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What is the role of financial advice?

Roundtable discussion on financial advice books through the ages.
NICKY MARSH: So we’ve just been reading about the history of financial advice and the different kinds of genres that it has taken across the past three centuries. And I’ve got around me today some colleagues who’ve been working with me on writing this history. I mean, what’s better just to have a conversation now about drawing out what’s most interesting and relevant about this history. So our first question, I think, the question that began this project for us all was, why read financial advice? What does it tell us about the cultures of speculation? And how has it changed over the course of the last three centuries?
HELEN PAUL: Well, it starts off, I think, with Thomas Mortimer’s book, Every Man His Own Broker, which explains how to go into the stock exchange– which, at that point, was Exchange Alley and some coffee houses– and how to do the very basic things of buying and selling shares. What was a broker? What did the market do? What happened when prices went up, or when they went down? So it’s just acclimatising people who’ve never really thought about the stock market before as what is this new phenomenon and how can they become engaged with it. But then, Mortimer’s book really is the only thing on the market for several years.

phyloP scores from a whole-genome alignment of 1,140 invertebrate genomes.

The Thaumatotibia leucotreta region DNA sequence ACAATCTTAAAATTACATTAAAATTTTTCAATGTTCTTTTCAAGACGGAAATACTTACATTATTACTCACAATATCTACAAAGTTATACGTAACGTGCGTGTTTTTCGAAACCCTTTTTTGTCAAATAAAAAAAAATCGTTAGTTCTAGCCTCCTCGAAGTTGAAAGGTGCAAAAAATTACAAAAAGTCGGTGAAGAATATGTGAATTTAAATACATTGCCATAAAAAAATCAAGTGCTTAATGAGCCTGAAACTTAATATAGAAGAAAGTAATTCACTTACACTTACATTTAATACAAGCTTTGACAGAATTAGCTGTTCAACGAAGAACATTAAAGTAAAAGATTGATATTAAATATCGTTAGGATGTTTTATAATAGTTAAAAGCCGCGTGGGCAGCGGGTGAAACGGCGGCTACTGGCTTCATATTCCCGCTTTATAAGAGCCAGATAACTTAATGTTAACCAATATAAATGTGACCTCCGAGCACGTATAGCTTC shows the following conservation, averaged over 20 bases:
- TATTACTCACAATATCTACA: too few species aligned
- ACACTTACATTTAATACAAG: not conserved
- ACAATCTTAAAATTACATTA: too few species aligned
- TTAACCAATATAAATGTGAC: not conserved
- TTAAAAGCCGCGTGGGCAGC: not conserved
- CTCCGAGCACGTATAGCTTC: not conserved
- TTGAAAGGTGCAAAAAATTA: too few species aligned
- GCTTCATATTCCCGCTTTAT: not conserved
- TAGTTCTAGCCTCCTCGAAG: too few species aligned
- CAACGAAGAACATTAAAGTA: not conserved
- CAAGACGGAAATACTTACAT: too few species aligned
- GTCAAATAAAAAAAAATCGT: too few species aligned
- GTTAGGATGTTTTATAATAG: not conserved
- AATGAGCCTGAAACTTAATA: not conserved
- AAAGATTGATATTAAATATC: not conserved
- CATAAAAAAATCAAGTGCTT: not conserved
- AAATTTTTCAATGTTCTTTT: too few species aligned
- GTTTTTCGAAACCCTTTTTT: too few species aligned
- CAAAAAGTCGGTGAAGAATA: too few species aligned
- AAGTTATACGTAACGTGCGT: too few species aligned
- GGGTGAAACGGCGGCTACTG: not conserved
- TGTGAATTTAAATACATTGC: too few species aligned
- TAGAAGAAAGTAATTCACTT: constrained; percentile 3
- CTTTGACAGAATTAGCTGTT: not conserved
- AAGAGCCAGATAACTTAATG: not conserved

It’s only later you start to get all these different types of financial advice books.
NICKY MARSH: And how did it change when we move into the 19th century, James?
JAMES TAYLOR: I think there are a few interesting things going on in the 19th century. Certainly, at the start of the century, there’s an emphasis much more on information than advice. I think advice in print form, at least, is pretty hard to come by. What you do get are these kind of quite slab-like guides that talk you through some of the basics of investing but are much more focused on conveying the data that a market professional is going to need on a day-to-day basis. They’re not really targeting novice investors. And these books, they’re quite expensive to produce. They’re quite expensive to buy. So I think that freezes a lot of people out of the market.